Beeson Divinity School professor emeritus Fisher Humphreys spent three days with different audiences exploring The Purposes of God for the Samford Religion Department’s 2018 Holley-Hull Lectures, Oct. 16-18.
In the opening lecture on Samford’s campus, Humphreys acknowledged the “audacious” challenge he set for himself in selecting his topic. But since the topic spans all of human history it can hardly be avoided. “Apparently, human beings have a deep need to understand the world and their place in it,” he said.
Humphreys, a prolific author and scholar who retired from Samford in 2008, called on his wide-ranging readings to relate how other authors influenced the human search for meaning in the last century. The secular philosophers, psychiatrists, physicists and sociologists he quoted responded to the fundamental question of human life in ways ranging from resigned despair to a personalized, individual hopefulness. Among these, he noted that psychologist Stephen Pinker offered “as elegant an answer as any I know from the point of view of an atheist” when a student asked him why she should live if she is nothing more or less than a set of biochemical processes. Pinker responded:
“You have reason, and can use it. You can flourish. Evolution has endowed you with sympathy, so that you can like, love, respect help, and show kindness. You can foster the welfare of other sentient beings by enhancing life, knowledge, freedom, abundance, safety, beauty and peace.”
This answer encourages the questioner “to be content with meaning human beings construct, and not to ask for anything more,” Humphreys said. “But others are searching for meaning in a larger sense, beyond what they can create for themselves. They want to know if there is a transcendent meaning that has been given rather than constructed. And this, of course, brings us to religion.”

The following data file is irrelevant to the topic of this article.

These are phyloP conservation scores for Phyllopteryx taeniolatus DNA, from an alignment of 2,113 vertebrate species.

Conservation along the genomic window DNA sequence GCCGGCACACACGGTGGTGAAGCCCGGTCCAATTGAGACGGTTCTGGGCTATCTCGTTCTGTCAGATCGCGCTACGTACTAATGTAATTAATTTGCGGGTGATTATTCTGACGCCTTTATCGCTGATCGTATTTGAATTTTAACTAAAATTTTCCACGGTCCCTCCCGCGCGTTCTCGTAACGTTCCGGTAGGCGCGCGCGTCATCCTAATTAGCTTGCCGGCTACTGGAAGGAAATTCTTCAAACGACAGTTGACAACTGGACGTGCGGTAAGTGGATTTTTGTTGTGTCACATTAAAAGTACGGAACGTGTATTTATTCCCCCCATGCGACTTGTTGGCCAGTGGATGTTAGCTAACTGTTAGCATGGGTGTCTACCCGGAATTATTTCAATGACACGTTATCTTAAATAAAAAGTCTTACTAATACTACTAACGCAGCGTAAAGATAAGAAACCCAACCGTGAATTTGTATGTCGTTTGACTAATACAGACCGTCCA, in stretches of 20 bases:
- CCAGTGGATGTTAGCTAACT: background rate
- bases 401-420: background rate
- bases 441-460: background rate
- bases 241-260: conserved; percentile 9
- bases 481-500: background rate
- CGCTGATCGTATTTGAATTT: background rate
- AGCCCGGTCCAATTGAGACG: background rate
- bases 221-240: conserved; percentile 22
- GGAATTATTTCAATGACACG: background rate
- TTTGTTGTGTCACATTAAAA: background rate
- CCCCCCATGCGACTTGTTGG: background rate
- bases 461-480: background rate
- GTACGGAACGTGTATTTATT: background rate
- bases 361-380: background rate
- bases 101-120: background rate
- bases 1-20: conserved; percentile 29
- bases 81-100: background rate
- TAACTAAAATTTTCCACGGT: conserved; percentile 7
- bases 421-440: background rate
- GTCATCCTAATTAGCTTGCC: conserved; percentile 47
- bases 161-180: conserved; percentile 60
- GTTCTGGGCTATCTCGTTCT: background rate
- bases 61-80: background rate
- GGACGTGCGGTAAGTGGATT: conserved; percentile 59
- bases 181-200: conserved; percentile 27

If it is possible to discover meaning in life rather than create it, that suggests a purpose for creation and points to God. Christians often describe God’s purpose as a mystery, or to save souls or to be glorified. Humphreys proposed a fourth purpose to illuminate the other three:
“God's purpose is to create a family of people to be the people of God. These people freely receive God’s love into their lives, and learn to love God with all their hearts and to love their neighbors as themselves. In this world and in the life to come, they share together a Koinonia, or fellowship, of mutual love and trust, happiness and the worship of God. They do this in a world characterized by justice and peace.”
Humphreys explained that this fourth purpose deepens the mystery of creation, but helps explain why God wishes to save souls, and elevates glorification above the cosmic self-centeredness that alienates many people who are searching for meaning. “When human beings recognize that it is God’s purpose for them to be God’s own people, they become aware of how generous God has been to create them and love them despite their sometimes-unlovely behavior,” Humphreys said. “Naturally they worship God. Given the purpose that God is carrying out in our world, it would be unnatural not to worship God.”
Humphreys said Christians can find in the story of Jesus their “clearest and fullest understanding of the purposes of God.” “I believe that Jesus’s teachings about making a covenant, about the kingdom of God, about the fatherhood of God, and about the priority of love in human life, all display the fact that God’s purpose is to create a community of people to be the people of God,” he said.
In First Timothy 4:10 (“That is why we labor and strive, because we have put our hope in the living God, who is the Savior of all people, and especially of those who believe”) Humphreys finds further hope for a common, discoverable meaning in human life as opposed to an individual meaning that must be created. “In this understanding,” he said, “God’s purpose of creating a family of people to be God’s own is truly good news for everyone.”